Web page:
What could have happened? It seems likely that the Echo’s voice recognition service misheard something, interpreting it as instructions to record the conversation like a note or message. And then it apparently also misheard them say to send the recording to this particular person. And it did all this without saying anything back.

The house reportedly had multiple Alexa devices, so it’s also possible that the system decided to ask for confirmation on the wrong device — saying “All right, I’ve sent that to Steve” on the living room Echo because the users’ voices carried from the kitchen. Or something.

Naturally no one expects to have their conversations sent out to an acquaintance, but it must also be admitted that the Echo is, fundamentally, a device that listens to every conversation you have and constantly sends that data to places on the internet. It also remembers more stuff now. If something does go wrong, “sending your conversation somewhere it isn’t supposed to go” seems a pretty reasonable way for it to happen.

I’ve asked Amazon for more details on what happened, but as the family hasn’t received one, I don’t expect much.

from RSSMix.com Mix ID 8176395 https://techcrunch.com/2018/05/24/family-claims-their-echo-sent-a-private-conversation-to-a-random-contact/ via http://www.kindlecompared.com/kindle-comparison/

Uber in fatal crash detected pedestrian but had emergency braking disabled

The initial report by the National Transportation Safety Board on the fatal self-driving Uber crash in March confirms that the car detected the pedestrian as early as 6 seconds before the crash, but did not slow or stop because its emergency braking systems were deliberately disabled.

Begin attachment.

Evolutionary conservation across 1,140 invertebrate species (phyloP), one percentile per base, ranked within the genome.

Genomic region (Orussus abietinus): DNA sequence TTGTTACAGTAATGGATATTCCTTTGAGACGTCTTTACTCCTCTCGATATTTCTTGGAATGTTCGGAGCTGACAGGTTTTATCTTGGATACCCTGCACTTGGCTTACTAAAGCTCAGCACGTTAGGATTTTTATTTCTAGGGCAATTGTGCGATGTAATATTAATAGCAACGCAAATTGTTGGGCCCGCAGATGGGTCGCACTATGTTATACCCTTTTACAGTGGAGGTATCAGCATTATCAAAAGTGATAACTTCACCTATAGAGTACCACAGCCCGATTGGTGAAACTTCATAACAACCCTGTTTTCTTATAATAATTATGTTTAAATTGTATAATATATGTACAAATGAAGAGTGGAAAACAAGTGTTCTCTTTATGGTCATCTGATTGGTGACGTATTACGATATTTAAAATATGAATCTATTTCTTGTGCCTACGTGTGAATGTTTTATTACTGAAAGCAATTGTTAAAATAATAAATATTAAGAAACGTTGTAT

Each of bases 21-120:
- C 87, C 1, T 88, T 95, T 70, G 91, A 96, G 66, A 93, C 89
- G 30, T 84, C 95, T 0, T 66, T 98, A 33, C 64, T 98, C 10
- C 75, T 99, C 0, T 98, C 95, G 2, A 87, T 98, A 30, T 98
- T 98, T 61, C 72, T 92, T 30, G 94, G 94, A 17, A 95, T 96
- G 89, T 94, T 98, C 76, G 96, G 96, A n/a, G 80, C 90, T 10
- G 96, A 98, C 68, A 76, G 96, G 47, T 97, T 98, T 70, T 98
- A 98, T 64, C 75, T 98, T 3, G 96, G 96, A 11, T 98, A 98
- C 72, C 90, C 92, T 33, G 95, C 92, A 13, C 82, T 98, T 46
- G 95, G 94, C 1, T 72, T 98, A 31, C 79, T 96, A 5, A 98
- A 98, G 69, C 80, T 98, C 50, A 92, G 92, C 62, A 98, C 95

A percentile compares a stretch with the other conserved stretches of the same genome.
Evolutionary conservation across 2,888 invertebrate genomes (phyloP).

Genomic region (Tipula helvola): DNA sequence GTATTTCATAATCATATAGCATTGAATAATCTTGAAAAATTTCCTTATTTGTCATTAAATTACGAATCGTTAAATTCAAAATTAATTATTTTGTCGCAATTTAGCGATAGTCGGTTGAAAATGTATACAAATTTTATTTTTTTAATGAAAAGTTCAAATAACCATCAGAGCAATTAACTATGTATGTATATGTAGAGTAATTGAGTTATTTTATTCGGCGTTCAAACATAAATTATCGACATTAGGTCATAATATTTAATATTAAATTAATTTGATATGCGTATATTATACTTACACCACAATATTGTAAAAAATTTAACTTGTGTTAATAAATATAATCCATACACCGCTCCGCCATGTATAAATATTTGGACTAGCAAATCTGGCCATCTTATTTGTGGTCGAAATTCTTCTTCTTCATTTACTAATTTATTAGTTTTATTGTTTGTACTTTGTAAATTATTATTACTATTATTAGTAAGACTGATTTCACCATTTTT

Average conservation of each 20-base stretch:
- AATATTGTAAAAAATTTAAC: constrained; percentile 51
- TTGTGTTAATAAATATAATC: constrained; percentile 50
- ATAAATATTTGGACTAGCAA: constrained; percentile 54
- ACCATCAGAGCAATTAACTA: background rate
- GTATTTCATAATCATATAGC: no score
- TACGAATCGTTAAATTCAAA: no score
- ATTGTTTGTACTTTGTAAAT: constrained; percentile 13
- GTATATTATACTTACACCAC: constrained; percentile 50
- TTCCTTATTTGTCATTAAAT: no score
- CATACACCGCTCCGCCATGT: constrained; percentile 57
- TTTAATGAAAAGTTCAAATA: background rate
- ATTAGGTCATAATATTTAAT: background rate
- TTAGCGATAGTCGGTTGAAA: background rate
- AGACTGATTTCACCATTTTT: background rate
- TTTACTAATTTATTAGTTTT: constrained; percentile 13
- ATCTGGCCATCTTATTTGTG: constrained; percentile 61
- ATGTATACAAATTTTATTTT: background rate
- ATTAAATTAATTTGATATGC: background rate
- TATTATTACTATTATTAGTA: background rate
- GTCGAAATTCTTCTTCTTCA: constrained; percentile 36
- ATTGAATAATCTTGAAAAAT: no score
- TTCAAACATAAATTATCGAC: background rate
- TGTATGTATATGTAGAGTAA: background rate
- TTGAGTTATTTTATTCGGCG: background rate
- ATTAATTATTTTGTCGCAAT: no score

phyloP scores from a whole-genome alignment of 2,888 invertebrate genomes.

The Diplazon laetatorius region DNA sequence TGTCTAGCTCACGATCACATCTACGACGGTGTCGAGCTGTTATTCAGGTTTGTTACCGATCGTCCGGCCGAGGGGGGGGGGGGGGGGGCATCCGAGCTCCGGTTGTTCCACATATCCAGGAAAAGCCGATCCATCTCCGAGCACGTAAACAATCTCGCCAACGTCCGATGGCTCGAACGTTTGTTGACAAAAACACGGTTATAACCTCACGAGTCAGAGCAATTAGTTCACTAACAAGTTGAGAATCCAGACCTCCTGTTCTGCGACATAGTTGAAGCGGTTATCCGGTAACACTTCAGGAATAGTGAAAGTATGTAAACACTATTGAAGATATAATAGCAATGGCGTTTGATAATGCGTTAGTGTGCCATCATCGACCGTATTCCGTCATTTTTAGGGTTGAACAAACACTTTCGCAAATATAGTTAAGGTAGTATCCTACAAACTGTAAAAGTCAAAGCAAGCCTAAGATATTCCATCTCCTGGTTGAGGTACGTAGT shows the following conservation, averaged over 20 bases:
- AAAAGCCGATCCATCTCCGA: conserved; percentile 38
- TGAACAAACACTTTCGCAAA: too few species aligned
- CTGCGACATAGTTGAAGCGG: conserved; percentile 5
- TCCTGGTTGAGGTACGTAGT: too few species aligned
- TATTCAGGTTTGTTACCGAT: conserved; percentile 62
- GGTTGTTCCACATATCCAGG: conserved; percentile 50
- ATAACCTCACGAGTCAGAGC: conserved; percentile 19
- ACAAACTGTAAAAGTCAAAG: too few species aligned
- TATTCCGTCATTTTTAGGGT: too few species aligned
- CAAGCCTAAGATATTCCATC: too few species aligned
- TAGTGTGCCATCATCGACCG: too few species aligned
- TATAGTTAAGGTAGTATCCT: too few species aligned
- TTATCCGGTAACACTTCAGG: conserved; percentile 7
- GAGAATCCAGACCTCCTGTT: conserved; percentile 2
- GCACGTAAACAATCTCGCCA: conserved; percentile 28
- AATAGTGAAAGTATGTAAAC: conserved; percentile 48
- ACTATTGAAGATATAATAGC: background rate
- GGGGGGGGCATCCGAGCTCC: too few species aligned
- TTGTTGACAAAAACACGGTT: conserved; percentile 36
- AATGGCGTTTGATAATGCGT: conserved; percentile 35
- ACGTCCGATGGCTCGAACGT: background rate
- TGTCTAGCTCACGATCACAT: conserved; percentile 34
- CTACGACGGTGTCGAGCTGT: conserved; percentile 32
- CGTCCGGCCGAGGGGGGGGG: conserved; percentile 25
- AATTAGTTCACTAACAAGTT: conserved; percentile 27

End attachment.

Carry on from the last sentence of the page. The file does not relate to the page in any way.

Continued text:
Uber told the NTSB that “emergency braking maneuvers are not enabled while the vehicle is under computer control, to reduce the potential for erratic vehicle behavior,” in other words, to ensure a smooth ride. “The vehicle operator is relied on to intervene and take action. The system is not designed to alert the operator.” It’s not clear why the emergency braking capability even exists if it is disabled while the car is in operation. The Volvo model’s built-in safety systems — collision avoidance and emergency braking, among other things — are also disabled while in autonomous mode.

It appears that in an emergency situation like this this “self-driving car” is no better, or substantially worse, than many normal cars already on the road.

It’s hard to understand the logic of this decision. An emergency is exactly the situation when the self-driving car, and not the driver, should be taking action. Its long-range sensors can detect problems accurately from much farther away, while its 360-degree awareness and route planning allow it to make safe maneuvers that a human would not be able to do in time. Humans, even when their full attention is on the road, are not the best at catching these things; relying only on them in the most dire circumstances that require quick response times and precise maneuvering seems an incomprehensible and deeply irresponsible decision.